As always, let’s start with how Evangelicals think about this issue. And we’ll start with the practical reasons. How does an Evangelical even become a paid clergyperson? There are exceptions to this, but for the most part a person who wants to become ordained as an Evangelical minister must first do a 4-year undergraduate degree followed by a 4-year Master in Divinity (MDiv). There are some types of positions where a person can get away with a 2-year Masters in theology but the standard route is a MDiv. I know this route well – you will notice in my credentials that I earned one. It was a fantastic program, I loved every moment of it. But most MDiv’s come with a pretty hefty price tag, mine did too, so the people who take one are either very serious students of theology who are learning just for the love of learning, or they are hoping to work in a church setting for their employment – in part because they will need to pay off their student loan. So, right out of the gate, on a very practical level, you can see why Evangelicals are set up for a paid ministry situation. And while there are some outliers in either direction, the average salary for an American pastor is about $80,000 a year. Now, the tax situation makes this a little bit more livable for them because a pretty large chunk of that can be claimed as a housing allowance, which is not taxable income. So, there’s our second practical reason why they usually pay clergy – even the American tax system is set up with the expectation that ministers are paid. The third practical reason is that most of the time being a paid minister is a full-time job, meaning they don’t have the opportunity to earn income elsewhere, so they need to be paid.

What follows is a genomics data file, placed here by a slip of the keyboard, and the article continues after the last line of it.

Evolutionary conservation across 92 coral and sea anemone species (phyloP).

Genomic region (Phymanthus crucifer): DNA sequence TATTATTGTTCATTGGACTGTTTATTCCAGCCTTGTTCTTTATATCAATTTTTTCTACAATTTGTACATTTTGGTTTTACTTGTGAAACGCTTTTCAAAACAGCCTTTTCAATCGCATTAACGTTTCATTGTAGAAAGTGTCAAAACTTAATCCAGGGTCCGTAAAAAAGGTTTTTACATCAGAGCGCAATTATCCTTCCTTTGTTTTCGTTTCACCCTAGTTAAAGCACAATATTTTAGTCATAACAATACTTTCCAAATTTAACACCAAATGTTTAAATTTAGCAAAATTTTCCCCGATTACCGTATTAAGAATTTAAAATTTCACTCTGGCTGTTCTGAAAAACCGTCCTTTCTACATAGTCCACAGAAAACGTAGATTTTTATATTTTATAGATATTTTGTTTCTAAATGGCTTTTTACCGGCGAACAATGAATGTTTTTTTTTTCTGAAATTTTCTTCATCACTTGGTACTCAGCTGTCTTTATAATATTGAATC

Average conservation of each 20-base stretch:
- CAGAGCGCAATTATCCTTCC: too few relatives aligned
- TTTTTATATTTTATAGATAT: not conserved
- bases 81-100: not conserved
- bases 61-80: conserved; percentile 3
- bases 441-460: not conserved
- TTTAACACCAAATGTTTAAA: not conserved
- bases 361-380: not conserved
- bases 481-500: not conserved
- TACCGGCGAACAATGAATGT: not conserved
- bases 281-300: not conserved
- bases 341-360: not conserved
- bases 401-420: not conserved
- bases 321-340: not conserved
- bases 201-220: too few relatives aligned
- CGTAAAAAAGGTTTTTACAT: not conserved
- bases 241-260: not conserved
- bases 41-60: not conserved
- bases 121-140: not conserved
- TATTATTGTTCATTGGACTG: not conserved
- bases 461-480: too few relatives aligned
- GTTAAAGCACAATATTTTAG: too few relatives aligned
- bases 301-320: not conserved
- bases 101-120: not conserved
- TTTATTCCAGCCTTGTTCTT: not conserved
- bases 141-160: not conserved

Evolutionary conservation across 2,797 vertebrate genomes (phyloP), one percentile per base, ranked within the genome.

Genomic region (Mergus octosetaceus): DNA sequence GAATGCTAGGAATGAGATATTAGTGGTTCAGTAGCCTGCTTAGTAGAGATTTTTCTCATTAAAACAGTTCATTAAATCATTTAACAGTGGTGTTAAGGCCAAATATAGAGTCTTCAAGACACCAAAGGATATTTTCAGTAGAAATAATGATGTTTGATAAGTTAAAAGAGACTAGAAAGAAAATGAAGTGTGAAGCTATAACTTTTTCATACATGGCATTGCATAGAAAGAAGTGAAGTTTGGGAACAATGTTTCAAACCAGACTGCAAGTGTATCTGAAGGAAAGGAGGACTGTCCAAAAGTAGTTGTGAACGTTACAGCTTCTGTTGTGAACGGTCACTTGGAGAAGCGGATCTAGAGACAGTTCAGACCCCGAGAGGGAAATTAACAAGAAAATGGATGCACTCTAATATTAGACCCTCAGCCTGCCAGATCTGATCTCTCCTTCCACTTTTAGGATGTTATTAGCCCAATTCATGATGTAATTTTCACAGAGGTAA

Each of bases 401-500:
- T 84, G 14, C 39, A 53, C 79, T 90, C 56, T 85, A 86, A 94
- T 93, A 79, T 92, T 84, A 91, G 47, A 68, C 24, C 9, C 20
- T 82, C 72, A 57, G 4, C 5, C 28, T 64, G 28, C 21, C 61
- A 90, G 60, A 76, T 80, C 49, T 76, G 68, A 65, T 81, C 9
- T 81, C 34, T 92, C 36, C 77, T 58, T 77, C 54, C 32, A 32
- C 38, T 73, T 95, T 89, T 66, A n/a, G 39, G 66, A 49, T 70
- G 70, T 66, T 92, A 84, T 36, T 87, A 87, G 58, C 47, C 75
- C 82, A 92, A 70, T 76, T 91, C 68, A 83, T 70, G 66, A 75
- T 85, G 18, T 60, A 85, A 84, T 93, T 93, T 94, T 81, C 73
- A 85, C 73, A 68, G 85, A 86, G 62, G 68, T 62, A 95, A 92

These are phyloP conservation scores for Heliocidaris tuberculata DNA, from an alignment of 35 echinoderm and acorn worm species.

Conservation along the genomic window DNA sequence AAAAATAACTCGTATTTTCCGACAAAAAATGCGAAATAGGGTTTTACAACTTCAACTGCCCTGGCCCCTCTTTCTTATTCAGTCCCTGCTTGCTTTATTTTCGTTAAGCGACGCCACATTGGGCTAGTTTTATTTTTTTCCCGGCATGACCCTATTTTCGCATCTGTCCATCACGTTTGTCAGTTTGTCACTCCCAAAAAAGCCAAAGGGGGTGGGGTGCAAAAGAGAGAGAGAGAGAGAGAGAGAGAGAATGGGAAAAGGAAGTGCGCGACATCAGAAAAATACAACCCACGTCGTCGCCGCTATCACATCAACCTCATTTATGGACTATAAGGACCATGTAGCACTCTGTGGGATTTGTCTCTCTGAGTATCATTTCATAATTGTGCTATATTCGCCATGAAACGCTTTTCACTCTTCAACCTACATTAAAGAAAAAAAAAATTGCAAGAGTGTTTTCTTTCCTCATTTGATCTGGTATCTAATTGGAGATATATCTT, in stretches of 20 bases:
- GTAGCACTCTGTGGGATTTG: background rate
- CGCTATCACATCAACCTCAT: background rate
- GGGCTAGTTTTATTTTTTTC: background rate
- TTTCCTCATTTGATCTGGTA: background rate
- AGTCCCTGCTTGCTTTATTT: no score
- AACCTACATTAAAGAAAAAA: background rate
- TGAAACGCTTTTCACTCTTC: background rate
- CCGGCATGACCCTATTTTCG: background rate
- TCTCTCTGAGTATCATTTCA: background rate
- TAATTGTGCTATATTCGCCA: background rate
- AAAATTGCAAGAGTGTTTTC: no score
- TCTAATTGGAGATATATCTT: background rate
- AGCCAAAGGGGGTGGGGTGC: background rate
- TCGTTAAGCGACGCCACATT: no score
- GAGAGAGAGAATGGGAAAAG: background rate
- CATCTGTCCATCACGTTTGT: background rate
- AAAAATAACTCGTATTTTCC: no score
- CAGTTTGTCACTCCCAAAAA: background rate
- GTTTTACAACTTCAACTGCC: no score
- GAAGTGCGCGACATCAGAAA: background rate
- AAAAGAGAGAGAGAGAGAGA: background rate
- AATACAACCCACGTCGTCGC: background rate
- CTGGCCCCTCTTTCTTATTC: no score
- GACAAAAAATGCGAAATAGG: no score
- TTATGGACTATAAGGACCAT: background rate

Moving from the practical to the values of Evangelicals that cause paid clergy to make sense to them. First, Evangelicals, as their name suggests, puts a high value on sharing the message of Christ as they understand it. And while the 75-year history of Evangelicals has always included paid clergy, the idea really found substance in the example of a church in the Chicago area called Willow Creek. Willow Creek was the first of its kind because they made Sunday mornings, not a time for believers to gather and worship, but a time to showcase what a church had to offer for “seekers.” Willow Creek goes on to become the largest church in America for quite a long time and their influence was felt in every Evangelical church across the country. While a typical little church on the corner of some small town would normally have 1 paid minister working alongside several volunteers to present a Sunday morning worship service, Willow Creek employed hundreds of people full-time to produce television-quality services on Sunday mornings. No longer was it good enough for a volunteer to play the piano or guitar, they began employing professional musicians. And the rationale for all of this was that someone who was interested in their church but not yet a believing Christian needed a very specific kind of experience in order to feel comfortable. They coin the term, “seeker sensitive,” meaning that everything is looked at through the lens of the “unchurched” (another term they coined) person. Willow Creek believed that those seekers should be given the most professional presentation possible in order to get them more interested in Jesus. And soon, every other church in the country was trying to imitate them. So the average church on the corner went from one pastor and some volunteers to multiple pastors or other workers who would produce services for them. This fed an explosion in attendance at Evangelical churches during the 1980’s and 1990’s. The downside is that not every church could manage this kind of financial burden and many of them would combine their congregations to make employing these people more affordable.